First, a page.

On top of that, the issue of abortion was also dominating the national discourse. At the time they decided to do the workshop, a leaked Supreme Court draft indicated Roe v. Wade would soon be overturned. Less than two months later, it was. This put Kentucky’s trigger ban into effect, making nearly all abortions illegal unless performed to save the mother’s life. “I felt like if we could get past this issue we could talk about almost anything,” Carolyn said.
Leading up to the workshop, Carolyn and Steve assigned two-hours worth of readings so people came in with a common base of knowledge. They wanted to make sure they incorporated a variety of viewpoints, so they had everyone read a chapter from The Politics of the Cross: A Christian Alternative to Partisanship, written by Daniel K. Williams, a pro-life Evangelical. “He talks about how abortion is an economic issue – an issue of poverty,” Carolyn said. “It was eye-opening to hear a pro-life person saying if we want to stop abortion we need to have some economic answers.”
They also provided fact sheets and statistics to ensure it was a factually-driven conversation, and not solely a moral one. Additionally, they read about proactive policy solutions that could reduce the need for abortions, specifically digging into Colorado’s success with long-acting reversible contraception (LARC). “We were blown away by it,” Carolyn said. “It helped me see how our political system has driven us to frame the issue in the wrong way. We focus on abortion or no abortion, but we don’t think about other solutions.”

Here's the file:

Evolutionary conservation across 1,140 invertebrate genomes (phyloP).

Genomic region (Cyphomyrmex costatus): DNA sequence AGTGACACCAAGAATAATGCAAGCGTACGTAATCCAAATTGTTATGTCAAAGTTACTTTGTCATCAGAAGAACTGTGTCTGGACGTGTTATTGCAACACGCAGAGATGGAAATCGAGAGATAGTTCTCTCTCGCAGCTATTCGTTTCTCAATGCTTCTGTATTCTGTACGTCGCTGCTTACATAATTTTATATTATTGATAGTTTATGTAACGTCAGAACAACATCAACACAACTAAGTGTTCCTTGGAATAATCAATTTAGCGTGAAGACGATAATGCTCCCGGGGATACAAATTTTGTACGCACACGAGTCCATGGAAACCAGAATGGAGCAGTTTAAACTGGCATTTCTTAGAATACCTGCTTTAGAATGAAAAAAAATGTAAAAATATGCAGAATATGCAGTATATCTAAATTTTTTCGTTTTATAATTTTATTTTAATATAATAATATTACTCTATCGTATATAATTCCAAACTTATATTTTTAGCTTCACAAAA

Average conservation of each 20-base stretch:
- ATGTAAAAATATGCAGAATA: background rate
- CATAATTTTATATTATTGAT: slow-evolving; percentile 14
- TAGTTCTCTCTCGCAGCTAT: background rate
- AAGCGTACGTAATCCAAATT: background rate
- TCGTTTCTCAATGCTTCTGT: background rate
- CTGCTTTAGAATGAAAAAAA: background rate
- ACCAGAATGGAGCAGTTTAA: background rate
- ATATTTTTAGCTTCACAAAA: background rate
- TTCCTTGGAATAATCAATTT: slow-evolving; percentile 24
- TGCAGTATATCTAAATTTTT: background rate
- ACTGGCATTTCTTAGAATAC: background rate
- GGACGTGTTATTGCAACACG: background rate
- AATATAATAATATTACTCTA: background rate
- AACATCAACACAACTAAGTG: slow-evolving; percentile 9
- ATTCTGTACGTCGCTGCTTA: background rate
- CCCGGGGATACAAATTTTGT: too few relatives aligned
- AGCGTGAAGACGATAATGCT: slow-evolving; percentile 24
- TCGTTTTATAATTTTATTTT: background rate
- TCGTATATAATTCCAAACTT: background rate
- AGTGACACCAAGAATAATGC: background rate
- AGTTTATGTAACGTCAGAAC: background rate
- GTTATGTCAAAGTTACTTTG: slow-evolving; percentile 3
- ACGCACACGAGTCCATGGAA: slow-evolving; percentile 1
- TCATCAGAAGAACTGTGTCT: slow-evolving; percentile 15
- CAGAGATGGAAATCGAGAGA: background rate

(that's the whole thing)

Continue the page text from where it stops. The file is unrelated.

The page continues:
“It didn’t even come close to breaking us. Instead, we were heartened by how much we agreed on.”
Given the relevancy and urgency of the issue, Carolyn said the alliance went into this workshop believing it would either make or break them. But the result was nothing short of “miraculous,” she said. “It didn’t even come close to breaking us. Instead, we were heartened by how much we agreed on.” Together, they compiled a comprehensive list of “Truth Statements,” which everyone supported – regardless of their political affiliation.
From there, they each took on a different task. “One member will be sending the list to 55 local pastors. Another has contacted the press, and two others are going to reach out to the director of the County Health Department,” Carolyn said. “I spoke to a Blue state legislator about filing a bill and told them we really need this LARC program because it would address the problem in a way most people can support.”
Each alliance across the country operates in its own way. In Jessamine County, they took their time before tackling a contentious debate – and it worked. “I don’t think we could’ve done the abortion issue workshop if we hadn’t laid a foundation for a year,” Carolyn said. And they’ve come a long way. “After our first workshop, people were astounded,” Carolyn said. “They couldn’t believe we were talking about politics in a civil fashion.”
Steve agreed, adding that there aren’t many places for political issues to be honestly and thoroughly explored. “There’s not a natural arrangement for this to happen,” he said. But he said having the support and structure of a national organization like Braver Angels makes the difference. “It’s kind of like political therapy,” he said. “Or political Sunday school,” Carolyn chimed in.
“Cultivating openness for someone even when you don’t agree – doing this changes a person.”
Either way, the Jessamine County Alliance has had an impact on the community, the members, and the people who lead it. “Somebody asked me why I did this and I told them, ‘I do it for myself,’” Carolyn said. “Cultivating openness for someone even when you don’t agree – doing this changes a person.”
“It changes your sense of how you want to be in the world. And that’s the most valuable thing about it.”
For more information on Braver Angels alliances and how to get involved, go to this link. To sign up for or learn more about the Common Ground Single Issue Workshops, go to this link. To suggest more stories I could report from the Braver Angels community, send me a note at email@example.com.